Commemorative badge issued in 2009 to Bletchley Park war veterans (source: gchq.org)
Entry by Stephanie Valentine and Catherine Booth
She enjoyed singing throughout her life, played the piano when younger, enjoyed dancing to the Glenn Miller orchestra during the war, and listening to music from the operas La Boheme, Aida and Fair Maid of Perth particularly.
Title: A Cryptographer’s Crossword Composer: FRANCES M LYNCH Written in: Nov 2019 For: 2 female voices, children and the bombe machine (sampled with permission from Bletchley Park) Performed by: Margaret Cameron, Mezzo (BBC Singer), Frances M Lynch, Soprano and the children of Letham Primary School First Performed: Soutar Theatre, AK Bell Library, Perth, Scotland, 11th November 2019 as part of “Echoes from Perthshire” by electric voice theatre
The music, recorded live, creates a world in which 2 women, one English and one Scottish, are doing a crossword while tending the Bombe (represented by the children) – something of course that would never have happened! They discover Jean Valentine’s name hidden in the machine. The piece was also performed on Nov 13th at Errol Primary School.
Tullichewan Castle, Dumbartonshire, now demolished (source: valeofleven.org.uk)
Jean Valentine went to Perth Academy. She left school early, and did not consider going to university, as there seemed a real threat of war. She decided to volunteer for war service instead, and joined the Women’s Royal Naval Service (WRNS, or Wrens). A few weeks of her training were carried out at Tullichewan Castle, Dumbartonshire, then a training camp for Wrens.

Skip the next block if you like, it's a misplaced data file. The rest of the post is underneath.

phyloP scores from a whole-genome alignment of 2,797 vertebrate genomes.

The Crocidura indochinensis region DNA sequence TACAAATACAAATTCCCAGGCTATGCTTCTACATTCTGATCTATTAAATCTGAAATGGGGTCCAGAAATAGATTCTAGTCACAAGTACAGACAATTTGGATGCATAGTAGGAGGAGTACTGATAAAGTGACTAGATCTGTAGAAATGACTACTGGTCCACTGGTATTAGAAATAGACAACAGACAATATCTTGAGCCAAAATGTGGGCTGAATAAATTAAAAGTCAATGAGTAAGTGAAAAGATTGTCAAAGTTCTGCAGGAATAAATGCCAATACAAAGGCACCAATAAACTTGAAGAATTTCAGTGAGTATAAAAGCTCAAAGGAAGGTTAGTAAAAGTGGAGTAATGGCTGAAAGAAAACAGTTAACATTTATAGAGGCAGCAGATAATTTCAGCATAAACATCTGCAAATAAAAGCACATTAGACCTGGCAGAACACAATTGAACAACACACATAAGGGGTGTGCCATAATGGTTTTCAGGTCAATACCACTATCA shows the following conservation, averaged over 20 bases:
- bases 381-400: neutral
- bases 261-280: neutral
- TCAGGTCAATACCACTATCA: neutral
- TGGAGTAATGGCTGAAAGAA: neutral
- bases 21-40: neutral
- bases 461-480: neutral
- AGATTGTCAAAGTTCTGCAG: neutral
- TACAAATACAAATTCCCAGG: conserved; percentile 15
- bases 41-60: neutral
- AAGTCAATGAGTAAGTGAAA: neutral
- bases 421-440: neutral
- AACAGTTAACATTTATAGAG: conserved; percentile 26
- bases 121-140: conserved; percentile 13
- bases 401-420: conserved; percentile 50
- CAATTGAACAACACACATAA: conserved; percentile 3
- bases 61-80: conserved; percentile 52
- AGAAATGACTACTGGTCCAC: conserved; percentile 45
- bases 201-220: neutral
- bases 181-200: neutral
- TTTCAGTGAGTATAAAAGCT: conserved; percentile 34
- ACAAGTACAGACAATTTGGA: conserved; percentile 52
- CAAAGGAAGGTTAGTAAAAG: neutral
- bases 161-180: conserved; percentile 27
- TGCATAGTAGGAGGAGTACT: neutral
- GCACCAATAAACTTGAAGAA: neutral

A model of a bombe machine at Bletchley Park Museum (commons: CC BY-NC-SA 20)
War service at Bletchley Park and Adstock Manor, one of its outstations At Bletchley and Adstock, Jean worked on the deciphering machines, called Bombes. They consisted of large rectangular cabinets about eight feet tall and seven feet wide, with over 100 rotating drums on the front, each with letters of the alphabet painted round the outside. 200 machines in different locations worked 24 hours a day. She was one of a team of (mainly) women, working in 8 hour shifts. The women had to set up the drums on the front, and wire up the backs of the machine each day according to a complicated drawing, so that the drums could be set to mirror the settings on the German Enigma machine. When the Bombe found a match the operator had to note the answer and ring it through on the telephone to another part of the complex. It was the task of others to translate the message from German into English, and pass it on to the relevant authorities. Each worker only knew her/his own job, and nothing about what anyone else in the organisation was doing. When a message was decoded, they would simply be told, “Job up”, but never knew the name of the person whose work had been successful.
Huts at Bletchley Park Museum, where codebreakers worked during WW2 (commons: CC BY-NC SA 2.0)